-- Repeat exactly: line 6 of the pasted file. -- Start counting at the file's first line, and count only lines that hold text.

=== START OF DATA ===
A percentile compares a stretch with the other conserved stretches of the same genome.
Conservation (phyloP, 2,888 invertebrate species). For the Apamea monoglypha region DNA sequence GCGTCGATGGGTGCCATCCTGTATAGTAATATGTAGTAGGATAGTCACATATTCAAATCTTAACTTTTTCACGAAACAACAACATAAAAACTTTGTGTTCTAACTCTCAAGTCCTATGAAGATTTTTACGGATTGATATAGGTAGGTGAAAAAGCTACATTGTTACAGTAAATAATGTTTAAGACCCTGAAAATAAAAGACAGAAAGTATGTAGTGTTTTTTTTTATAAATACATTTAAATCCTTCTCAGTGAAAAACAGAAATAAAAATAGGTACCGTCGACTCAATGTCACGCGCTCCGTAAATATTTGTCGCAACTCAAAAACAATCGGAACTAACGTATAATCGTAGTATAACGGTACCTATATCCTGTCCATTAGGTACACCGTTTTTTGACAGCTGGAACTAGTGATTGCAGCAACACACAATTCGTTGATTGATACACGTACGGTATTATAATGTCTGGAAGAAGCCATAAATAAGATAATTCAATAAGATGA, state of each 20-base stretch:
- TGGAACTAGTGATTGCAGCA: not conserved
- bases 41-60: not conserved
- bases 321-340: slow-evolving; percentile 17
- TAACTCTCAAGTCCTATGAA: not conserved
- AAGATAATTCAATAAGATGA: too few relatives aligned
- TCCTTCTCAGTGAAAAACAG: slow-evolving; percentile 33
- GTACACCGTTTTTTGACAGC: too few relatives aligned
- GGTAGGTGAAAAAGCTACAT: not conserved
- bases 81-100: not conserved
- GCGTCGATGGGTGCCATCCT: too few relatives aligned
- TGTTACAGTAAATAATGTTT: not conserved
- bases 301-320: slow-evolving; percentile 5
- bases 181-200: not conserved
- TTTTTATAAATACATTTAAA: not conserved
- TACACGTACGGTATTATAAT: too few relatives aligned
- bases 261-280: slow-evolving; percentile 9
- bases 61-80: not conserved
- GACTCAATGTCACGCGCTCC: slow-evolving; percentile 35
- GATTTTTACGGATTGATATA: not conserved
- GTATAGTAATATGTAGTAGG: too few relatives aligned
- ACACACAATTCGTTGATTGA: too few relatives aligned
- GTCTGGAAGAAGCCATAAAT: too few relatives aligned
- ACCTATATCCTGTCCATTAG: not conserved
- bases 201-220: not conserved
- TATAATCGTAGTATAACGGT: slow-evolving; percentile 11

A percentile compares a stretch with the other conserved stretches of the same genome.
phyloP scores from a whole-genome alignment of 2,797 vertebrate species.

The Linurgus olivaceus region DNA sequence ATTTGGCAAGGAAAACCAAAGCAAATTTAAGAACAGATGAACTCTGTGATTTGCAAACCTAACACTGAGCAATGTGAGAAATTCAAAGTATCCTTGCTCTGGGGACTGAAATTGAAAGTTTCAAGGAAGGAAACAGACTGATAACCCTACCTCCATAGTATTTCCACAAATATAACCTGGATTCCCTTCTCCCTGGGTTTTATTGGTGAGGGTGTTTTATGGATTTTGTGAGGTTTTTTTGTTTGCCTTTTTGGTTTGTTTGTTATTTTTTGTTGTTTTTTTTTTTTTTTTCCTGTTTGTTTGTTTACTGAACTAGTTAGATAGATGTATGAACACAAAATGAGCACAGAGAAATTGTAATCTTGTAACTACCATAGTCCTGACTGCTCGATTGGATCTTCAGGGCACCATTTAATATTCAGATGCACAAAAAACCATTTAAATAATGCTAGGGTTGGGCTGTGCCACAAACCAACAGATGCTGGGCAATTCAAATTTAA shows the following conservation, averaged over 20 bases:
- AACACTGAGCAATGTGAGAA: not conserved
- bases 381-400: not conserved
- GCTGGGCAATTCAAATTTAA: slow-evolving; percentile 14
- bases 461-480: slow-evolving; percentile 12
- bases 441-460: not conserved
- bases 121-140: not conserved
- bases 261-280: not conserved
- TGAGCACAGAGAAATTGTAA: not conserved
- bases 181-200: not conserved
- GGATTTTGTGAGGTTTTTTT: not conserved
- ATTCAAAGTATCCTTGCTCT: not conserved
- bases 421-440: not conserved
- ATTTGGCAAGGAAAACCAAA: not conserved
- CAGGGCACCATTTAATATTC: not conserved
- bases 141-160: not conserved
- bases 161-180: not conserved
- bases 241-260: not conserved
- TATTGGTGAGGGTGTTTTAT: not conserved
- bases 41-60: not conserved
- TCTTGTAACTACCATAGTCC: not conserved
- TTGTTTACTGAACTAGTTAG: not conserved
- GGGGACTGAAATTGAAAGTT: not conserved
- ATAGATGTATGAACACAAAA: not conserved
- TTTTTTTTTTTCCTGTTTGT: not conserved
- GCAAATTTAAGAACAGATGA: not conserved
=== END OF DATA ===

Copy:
- TAACTCTCAAGTCCTATGAA: not conserved